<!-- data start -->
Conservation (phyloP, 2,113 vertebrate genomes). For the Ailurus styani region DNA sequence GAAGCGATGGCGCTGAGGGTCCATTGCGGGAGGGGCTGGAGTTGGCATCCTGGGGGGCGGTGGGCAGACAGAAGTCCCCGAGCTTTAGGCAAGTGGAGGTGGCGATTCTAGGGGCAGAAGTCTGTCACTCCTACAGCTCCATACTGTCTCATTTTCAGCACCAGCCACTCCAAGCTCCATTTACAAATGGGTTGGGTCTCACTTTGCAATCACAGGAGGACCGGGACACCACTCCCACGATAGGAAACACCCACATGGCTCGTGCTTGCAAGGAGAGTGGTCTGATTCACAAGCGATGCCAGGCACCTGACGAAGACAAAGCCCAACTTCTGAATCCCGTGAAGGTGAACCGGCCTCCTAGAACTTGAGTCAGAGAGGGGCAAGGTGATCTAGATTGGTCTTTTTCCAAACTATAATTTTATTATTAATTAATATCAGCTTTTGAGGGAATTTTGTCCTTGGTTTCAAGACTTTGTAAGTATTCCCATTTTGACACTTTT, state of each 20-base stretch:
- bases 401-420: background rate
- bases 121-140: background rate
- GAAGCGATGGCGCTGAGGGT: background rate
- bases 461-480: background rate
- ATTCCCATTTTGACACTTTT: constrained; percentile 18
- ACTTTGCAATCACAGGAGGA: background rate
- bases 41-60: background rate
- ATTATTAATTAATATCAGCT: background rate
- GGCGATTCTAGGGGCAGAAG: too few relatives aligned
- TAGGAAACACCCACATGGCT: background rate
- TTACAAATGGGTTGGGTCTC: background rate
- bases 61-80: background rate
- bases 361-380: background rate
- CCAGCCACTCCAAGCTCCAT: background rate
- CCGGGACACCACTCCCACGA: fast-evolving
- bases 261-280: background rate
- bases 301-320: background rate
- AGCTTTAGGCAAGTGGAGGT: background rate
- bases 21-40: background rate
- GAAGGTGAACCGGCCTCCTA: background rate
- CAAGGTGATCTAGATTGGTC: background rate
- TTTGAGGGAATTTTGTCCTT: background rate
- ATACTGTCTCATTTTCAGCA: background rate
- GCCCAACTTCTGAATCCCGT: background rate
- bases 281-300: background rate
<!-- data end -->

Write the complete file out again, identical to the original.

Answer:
Conservation (phyloP, 2,113 vertebrate genomes). For the Ailurus styani region DNA sequence GAAGCGATGGCGCTGAGGGTCCATTGCGGGAGGGGCTGGAGTTGGCATCCTGGGGGGCGGTGGGCAGACAGAAGTCCCCGAGCTTTAGGCAAGTGGAGGTGGCGATTCTAGGGGCAGAAGTCTGTCACTCCTACAGCTCCATACTGTCTCATTTTCAGCACCAGCCACTCCAAGCTCCATTTACAAATGGGTTGGGTCTCACTTTGCAATCACAGGAGGACCGGGACACCACTCCCACGATAGGAAACACCCACATGGCTCGTGCTTGCAAGGAGAGTGGTCTGATTCACAAGCGATGCCAGGCACCTGACGAAGACAAAGCCCAACTTCTGAATCCCGTGAAGGTGAACCGGCCTCCTAGAACTTGAGTCAGAGAGGGGCAAGGTGATCTAGATTGGTCTTTTTCCAAACTATAATTTTATTATTAATTAATATCAGCTTTTGAGGGAATTTTGTCCTTGGTTTCAAGACTTTGTAAGTATTCCCATTTTGACACTTTT, state of each 20-base stretch:
- bases 401-420: background rate
- bases 121-140: background rate
- GAAGCGATGGCGCTGAGGGT: background rate
- bases 461-480: background rate
- ATTCCCATTTTGACACTTTT: constrained; percentile 18
- ACTTTGCAATCACAGGAGGA: background rate
- bases 41-60: background rate
- ATTATTAATTAATATCAGCT: background rate
- GGCGATTCTAGGGGCAGAAG: too few relatives aligned
- TAGGAAACACCCACATGGCT: background rate
- TTACAAATGGGTTGGGTCTC: background rate
- bases 61-80: background rate
- bases 361-380: background rate
- CCAGCCACTCCAAGCTCCAT: background rate
- CCGGGACACCACTCCCACGA: fast-evolving
- bases 261-280: background rate
- bases 301-320: background rate
- AGCTTTAGGCAAGTGGAGGT: background rate
- bases 21-40: background rate
- GAAGGTGAACCGGCCTCCTA: background rate
- CAAGGTGATCTAGATTGGTC: background rate
- TTTGAGGGAATTTTGTCCTT: background rate
- ATACTGTCTCATTTTCAGCA: background rate
- GCCCAACTTCTGAATCCCGT: background rate
- bases 281-300: background rate